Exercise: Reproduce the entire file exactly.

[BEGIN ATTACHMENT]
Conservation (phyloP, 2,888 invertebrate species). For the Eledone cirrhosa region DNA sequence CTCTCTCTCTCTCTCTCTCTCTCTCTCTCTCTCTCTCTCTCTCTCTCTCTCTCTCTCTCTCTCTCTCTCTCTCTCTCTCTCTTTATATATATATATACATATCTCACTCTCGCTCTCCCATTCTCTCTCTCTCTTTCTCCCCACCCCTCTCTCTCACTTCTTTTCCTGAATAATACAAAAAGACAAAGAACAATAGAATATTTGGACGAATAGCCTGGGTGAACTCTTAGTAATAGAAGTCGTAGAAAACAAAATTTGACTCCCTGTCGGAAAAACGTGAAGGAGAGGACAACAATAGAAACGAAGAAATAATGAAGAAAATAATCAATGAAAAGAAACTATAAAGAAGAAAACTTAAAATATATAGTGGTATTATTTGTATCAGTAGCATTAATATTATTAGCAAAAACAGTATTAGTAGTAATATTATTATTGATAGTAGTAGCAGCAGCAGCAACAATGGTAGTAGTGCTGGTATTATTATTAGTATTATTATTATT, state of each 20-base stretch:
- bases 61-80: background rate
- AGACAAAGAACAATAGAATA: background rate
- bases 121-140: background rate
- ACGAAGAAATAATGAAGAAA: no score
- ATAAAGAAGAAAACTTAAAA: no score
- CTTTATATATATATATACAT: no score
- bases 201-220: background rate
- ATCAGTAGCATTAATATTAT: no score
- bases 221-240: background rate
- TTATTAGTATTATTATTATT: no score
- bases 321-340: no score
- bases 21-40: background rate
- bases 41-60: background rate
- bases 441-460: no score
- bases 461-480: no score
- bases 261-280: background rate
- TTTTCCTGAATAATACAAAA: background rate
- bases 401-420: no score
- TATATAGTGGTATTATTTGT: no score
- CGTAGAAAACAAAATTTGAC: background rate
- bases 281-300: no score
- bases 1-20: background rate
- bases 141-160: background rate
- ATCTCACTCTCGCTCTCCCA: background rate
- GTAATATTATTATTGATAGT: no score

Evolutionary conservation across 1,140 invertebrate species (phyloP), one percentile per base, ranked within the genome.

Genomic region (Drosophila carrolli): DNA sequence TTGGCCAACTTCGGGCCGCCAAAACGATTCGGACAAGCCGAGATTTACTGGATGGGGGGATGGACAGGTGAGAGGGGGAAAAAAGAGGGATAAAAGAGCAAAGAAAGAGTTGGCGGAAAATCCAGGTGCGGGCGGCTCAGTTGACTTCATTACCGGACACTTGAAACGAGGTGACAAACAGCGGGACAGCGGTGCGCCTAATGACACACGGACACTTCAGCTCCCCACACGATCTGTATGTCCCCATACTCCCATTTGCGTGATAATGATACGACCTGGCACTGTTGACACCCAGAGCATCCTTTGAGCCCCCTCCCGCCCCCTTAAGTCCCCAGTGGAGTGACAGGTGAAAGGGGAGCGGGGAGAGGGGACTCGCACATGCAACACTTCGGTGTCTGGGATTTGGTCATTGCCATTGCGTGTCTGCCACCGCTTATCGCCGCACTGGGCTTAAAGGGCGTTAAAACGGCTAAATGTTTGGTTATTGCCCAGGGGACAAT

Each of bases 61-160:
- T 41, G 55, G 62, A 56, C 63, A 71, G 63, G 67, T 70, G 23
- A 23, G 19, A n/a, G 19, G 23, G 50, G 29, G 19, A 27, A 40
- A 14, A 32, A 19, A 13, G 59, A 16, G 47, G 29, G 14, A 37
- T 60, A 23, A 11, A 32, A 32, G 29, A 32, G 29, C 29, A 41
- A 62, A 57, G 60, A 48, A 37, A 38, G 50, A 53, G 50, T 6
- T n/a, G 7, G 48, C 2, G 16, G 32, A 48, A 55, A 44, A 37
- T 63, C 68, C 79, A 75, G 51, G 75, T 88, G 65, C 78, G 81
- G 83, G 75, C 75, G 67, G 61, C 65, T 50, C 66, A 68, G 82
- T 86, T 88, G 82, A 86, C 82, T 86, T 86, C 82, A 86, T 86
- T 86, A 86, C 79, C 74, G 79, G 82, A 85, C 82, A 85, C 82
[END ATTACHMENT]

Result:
Conservation (phyloP, 2,888 invertebrate species). For the Eledone cirrhosa region DNA sequence CTCTCTCTCTCTCTCTCTCTCTCTCTCTCTCTCTCTCTCTCTCTCTCTCTCTCTCTCTCTCTCTCTCTCTCTCTCTCTCTCTTTATATATATATATACATATCTCACTCTCGCTCTCCCATTCTCTCTCTCTCTTTCTCCCCACCCCTCTCTCTCACTTCTTTTCCTGAATAATACAAAAAGACAAAGAACAATAGAATATTTGGACGAATAGCCTGGGTGAACTCTTAGTAATAGAAGTCGTAGAAAACAAAATTTGACTCCCTGTCGGAAAAACGTGAAGGAGAGGACAACAATAGAAACGAAGAAATAATGAAGAAAATAATCAATGAAAAGAAACTATAAAGAAGAAAACTTAAAATATATAGTGGTATTATTTGTATCAGTAGCATTAATATTATTAGCAAAAACAGTATTAGTAGTAATATTATTATTGATAGTAGTAGCAGCAGCAGCAACAATGGTAGTAGTGCTGGTATTATTATTAGTATTATTATTATT, state of each 20-base stretch:
- bases 61-80: background rate
- AGACAAAGAACAATAGAATA: background rate
- bases 121-140: background rate
- ACGAAGAAATAATGAAGAAA: no score
- ATAAAGAAGAAAACTTAAAA: no score
- CTTTATATATATATATACAT: no score
- bases 201-220: background rate
- ATCAGTAGCATTAATATTAT: no score
- bases 221-240: background rate
- TTATTAGTATTATTATTATT: no score
- bases 321-340: no score
- bases 21-40: background rate
- bases 41-60: background rate
- bases 441-460: no score
- bases 461-480: no score
- bases 261-280: background rate
- TTTTCCTGAATAATACAAAA: background rate
- bases 401-420: no score
- TATATAGTGGTATTATTTGT: no score
- CGTAGAAAACAAAATTTGAC: background rate
- bases 281-300: no score
- bases 1-20: background rate
- bases 141-160: background rate
- ATCTCACTCTCGCTCTCCCA: background rate
- GTAATATTATTATTGATAGT: no score

Evolutionary conservation across 1,140 invertebrate species (phyloP), one percentile per base, ranked within the genome.

Genomic region (Drosophila carrolli): DNA sequence TTGGCCAACTTCGGGCCGCCAAAACGATTCGGACAAGCCGAGATTTACTGGATGGGGGGATGGACAGGTGAGAGGGGGAAAAAAGAGGGATAAAAGAGCAAAGAAAGAGTTGGCGGAAAATCCAGGTGCGGGCGGCTCAGTTGACTTCATTACCGGACACTTGAAACGAGGTGACAAACAGCGGGACAGCGGTGCGCCTAATGACACACGGACACTTCAGCTCCCCACACGATCTGTATGTCCCCATACTCCCATTTGCGTGATAATGATACGACCTGGCACTGTTGACACCCAGAGCATCCTTTGAGCCCCCTCCCGCCCCCTTAAGTCCCCAGTGGAGTGACAGGTGAAAGGGGAGCGGGGAGAGGGGACTCGCACATGCAACACTTCGGTGTCTGGGATTTGGTCATTGCCATTGCGTGTCTGCCACCGCTTATCGCCGCACTGGGCTTAAAGGGCGTTAAAACGGCTAAATGTTTGGTTATTGCCCAGGGGACAAT

Each of bases 61-160:
- T 41, G 55, G 62, A 56, C 63, A 71, G 63, G 67, T 70, G 23
- A 23, G 19, A n/a, G 19, G 23, G 50, G 29, G 19, A 27, A 40
- A 14, A 32, A 19, A 13, G 59, A 16, G 47, G 29, G 14, A 37
- T 60, A 23, A 11, A 32, A 32, G 29, A 32, G 29, C 29, A 41
- A 62, A 57, G 60, A 48, A 37, A 38, G 50, A 53, G 50, T 6
- T n/a, G 7, G 48, C 2, G 16, G 32, A 48, A 55, A 44, A 37
- T 63, C 68, C 79, A 75, G 51, G 75, T 88, G 65, C 78, G 81
- G 83, G 75, C 75, G 67, G 61, C 65, T 50, C 66, A 68, G 82
- T 86, T 88, G 82, A 86, C 82, T 86, T 86, C 82, A 86, T 86
- T 86, A 86, C 79, C 74, G 79, G 82, A 85, C 82, A 85, C 82